For the third month in a row, February posted a drop in the sales of existing homes, although it was still 7% above last February. Pricing, however, was down 1.8% from the previous February, with the exception of the northeast, which posted a 7.5% increase in year-over-year pricing. See the following article from HousingWire for more on this.
Existing home sales dipped in February, continuing a three-month-long run of declining sales activity, according to the National Association of Realtors (NAR).
The seasonally adjusted annual rate of finalized transactions for existing single-family, townhomes, condominiums and co-ops was 5.02m in February, down 0.6% from 5.03m in January, which started the year off down 7.2% from December. February’s rate was 7% higher than a year ago, when the annual rate for existing sales was 4.69m in February 2009.
The national median existing-home price for all housing types was $165,100 in February, down 1.8% from February 2009. Distressed properties accounted for 35% of sales last month.
NAR said modest gains in the Northeast and Midwest were offset by softer sales in the South and West.
Regionally, the annual rate of existing-home sales in the Midwest was 1.11m, up 2.8% from January and up 8.8% from February 2009. The median price in the Midwest was $128,000, down 2% from a year ago.
The annual rate in the Northeast was 840,000 in February, up 2.4% from January and up 12% over last year. The median price in the Northeast was $254,700, up 7.5% from February 2009.
In the South, the rate of existing home sales was 1.85m, down 1.1% from January, but 6.9% from February 2009. The median price in the South was $139,600, down 4.2% from February 2009.
In the West, existing home sales decreased 4.7% from January to an annual rate of 1.22m, which is 3.4% higher than February 2009. The median price in the West was $207,900, down 9.8% from a year ago.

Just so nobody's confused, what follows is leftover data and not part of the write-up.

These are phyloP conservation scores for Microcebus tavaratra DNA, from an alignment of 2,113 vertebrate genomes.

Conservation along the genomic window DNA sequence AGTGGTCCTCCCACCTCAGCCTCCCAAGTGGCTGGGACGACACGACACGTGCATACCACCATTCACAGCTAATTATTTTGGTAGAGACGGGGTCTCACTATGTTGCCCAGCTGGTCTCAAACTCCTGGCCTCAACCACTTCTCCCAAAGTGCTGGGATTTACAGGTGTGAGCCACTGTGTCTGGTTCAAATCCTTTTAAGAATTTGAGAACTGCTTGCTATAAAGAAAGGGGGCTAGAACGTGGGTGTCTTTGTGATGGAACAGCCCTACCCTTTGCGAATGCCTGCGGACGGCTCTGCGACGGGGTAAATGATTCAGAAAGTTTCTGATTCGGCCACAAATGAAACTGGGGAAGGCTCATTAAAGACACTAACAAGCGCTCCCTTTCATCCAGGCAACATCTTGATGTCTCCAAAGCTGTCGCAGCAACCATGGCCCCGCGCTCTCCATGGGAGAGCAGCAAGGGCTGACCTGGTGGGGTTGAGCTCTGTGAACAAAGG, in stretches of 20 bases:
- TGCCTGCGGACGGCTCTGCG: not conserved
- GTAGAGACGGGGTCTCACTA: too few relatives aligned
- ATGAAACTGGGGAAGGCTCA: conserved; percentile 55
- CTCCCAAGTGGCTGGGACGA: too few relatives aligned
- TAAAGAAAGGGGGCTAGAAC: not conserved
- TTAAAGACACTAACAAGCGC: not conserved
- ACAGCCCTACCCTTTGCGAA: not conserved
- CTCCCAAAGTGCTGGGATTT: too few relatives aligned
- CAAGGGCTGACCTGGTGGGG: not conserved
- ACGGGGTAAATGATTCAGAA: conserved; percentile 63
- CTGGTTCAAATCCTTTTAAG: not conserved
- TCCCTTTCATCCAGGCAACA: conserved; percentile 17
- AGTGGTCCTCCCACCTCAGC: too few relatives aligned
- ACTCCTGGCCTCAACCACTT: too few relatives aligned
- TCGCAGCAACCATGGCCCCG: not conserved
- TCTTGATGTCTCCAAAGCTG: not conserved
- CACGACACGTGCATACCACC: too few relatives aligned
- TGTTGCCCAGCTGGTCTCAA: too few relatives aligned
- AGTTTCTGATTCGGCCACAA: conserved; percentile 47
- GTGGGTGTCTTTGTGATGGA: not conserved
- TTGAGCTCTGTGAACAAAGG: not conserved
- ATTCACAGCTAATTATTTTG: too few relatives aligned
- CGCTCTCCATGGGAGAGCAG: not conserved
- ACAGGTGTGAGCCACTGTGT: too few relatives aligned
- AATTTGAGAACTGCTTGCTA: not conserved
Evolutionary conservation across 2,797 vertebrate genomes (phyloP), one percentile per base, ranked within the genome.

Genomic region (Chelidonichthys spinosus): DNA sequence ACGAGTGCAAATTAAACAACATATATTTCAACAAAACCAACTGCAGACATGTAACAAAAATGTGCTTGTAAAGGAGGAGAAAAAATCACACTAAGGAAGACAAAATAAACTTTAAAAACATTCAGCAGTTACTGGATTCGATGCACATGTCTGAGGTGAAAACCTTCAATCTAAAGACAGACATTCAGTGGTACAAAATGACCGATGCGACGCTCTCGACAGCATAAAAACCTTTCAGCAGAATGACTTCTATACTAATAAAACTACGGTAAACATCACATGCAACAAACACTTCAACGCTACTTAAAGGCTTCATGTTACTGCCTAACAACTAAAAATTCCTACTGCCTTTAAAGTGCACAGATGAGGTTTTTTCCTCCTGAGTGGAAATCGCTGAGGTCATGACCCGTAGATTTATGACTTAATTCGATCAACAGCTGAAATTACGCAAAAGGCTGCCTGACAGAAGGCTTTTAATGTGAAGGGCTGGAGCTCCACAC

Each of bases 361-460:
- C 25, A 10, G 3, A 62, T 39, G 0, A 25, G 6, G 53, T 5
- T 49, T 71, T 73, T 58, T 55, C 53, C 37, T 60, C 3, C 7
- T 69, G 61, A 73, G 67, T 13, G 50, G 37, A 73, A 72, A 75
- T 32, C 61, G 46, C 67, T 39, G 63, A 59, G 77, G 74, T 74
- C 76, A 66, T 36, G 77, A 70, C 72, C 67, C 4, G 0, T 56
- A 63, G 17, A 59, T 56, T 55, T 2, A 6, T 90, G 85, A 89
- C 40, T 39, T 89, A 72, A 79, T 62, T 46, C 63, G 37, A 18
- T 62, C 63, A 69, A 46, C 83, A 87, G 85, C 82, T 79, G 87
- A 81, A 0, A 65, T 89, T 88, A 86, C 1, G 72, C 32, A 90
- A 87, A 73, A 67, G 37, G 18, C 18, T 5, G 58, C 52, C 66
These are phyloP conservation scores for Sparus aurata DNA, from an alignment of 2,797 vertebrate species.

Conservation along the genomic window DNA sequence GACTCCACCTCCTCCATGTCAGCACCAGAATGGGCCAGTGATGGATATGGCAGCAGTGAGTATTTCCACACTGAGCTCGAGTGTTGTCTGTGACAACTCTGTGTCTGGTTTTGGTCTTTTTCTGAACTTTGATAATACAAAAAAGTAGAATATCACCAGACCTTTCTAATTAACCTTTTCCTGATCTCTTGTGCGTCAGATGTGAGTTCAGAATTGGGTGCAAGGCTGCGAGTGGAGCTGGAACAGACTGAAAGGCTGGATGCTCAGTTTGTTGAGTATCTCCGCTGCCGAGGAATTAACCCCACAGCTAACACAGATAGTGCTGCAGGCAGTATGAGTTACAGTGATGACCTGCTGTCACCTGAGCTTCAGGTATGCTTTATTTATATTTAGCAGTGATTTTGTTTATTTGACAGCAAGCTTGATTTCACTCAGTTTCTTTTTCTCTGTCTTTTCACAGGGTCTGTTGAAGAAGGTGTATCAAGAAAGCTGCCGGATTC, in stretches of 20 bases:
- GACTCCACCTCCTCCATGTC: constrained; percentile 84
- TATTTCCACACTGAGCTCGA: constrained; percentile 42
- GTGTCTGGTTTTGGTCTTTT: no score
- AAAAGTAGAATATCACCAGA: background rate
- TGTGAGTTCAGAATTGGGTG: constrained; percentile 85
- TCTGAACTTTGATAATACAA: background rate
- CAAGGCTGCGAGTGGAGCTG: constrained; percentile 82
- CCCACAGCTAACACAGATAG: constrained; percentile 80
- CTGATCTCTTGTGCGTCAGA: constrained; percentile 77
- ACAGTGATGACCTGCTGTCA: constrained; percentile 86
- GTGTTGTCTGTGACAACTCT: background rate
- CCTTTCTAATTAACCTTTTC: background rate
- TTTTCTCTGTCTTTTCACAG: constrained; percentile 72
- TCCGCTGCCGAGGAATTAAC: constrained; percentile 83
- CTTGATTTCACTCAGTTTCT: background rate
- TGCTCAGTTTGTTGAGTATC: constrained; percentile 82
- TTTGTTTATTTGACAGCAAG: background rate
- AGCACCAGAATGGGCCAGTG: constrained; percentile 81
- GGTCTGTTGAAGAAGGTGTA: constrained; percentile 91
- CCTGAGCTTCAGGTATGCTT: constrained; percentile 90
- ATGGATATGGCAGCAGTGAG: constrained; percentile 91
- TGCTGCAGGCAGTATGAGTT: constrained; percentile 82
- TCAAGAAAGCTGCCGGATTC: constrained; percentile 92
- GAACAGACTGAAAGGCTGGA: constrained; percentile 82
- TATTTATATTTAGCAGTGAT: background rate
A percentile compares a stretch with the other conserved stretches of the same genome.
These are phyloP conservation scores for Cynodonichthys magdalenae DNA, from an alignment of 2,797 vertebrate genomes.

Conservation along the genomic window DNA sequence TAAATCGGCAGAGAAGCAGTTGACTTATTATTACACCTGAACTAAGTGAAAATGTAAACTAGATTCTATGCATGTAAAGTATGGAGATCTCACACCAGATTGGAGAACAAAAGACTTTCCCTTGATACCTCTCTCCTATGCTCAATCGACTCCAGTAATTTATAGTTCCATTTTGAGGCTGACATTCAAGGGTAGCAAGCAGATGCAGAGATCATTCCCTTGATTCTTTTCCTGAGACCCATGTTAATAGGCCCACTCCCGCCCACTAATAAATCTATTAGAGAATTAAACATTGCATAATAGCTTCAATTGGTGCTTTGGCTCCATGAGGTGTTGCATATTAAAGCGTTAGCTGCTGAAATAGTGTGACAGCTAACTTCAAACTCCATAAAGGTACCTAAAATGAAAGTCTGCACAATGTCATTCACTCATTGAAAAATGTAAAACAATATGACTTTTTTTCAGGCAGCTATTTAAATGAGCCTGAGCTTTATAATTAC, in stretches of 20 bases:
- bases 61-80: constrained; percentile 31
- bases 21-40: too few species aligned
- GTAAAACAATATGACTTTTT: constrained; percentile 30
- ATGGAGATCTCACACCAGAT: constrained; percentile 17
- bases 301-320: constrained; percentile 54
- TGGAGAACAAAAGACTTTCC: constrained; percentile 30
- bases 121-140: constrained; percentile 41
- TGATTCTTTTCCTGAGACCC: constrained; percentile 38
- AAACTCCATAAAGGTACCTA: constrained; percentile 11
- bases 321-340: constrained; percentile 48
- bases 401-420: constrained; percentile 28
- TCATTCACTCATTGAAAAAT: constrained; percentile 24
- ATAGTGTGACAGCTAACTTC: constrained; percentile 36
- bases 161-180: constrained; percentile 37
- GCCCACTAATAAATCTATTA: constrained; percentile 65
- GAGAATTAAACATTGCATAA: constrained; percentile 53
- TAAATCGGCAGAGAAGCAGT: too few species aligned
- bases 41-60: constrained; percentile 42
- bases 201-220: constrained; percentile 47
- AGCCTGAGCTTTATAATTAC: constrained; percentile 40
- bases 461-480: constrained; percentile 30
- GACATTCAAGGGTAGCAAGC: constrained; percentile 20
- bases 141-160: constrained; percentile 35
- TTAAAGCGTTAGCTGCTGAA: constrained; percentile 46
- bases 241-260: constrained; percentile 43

NAR chief economist Lawrence Yun said existing sales have been higher than year-ago levels for eight straight months and home prices are stabilizing, but added the housing recovery is fragile. Yun added the widespread winter storms in February may be masking underlying demand.
“Some closings were simply postponed by winter storms, but buyers couldn’t get out to look at homes in some areas and that should negatively impact near-term contract activity,” he said.
The nation’s existing home inventory was 3.59m in February, up 9.5% from January. That’s an 8.6-month supply, up from a 7.8-month supply in January.
“The key test for a durable recovery comes in the next few months as the tax credit deadline approaches,” Yun said. “If we see a surge in home buying comparable to last fall in the months leading up to the original tax credit deadline, then enough inventory should be absorbed to ensure a broad home price stabilization.”
First-time homebuyers continue to dominate the market, accounting for 42% of all home sales in February, NAR said. Investors accounted for 19% of existing sales, while the remaining 39% were repeat buyers.
Sales in the single-family home segment of the existing home market were at an annual rate of 4.37m in February, down 1.4% from January’s rate of 4.43m, but up 4.3% from the rate of 4.19m in February 2009. The median existing single-family home price was $164,300 in February, down 2.1% from February 2009.
Existing condominium and co-op sales were at a rate of 650,000 in February, up 4.8% from the rate of 620,000 in January and up 30.3% from 499,000 in February 2009. The median existing condo price was $170,200 in February, down 0.2% from a year ago.
This article has been republished from HousingWire. You can also view this article at HousingWire, a mortgage and real estate news site.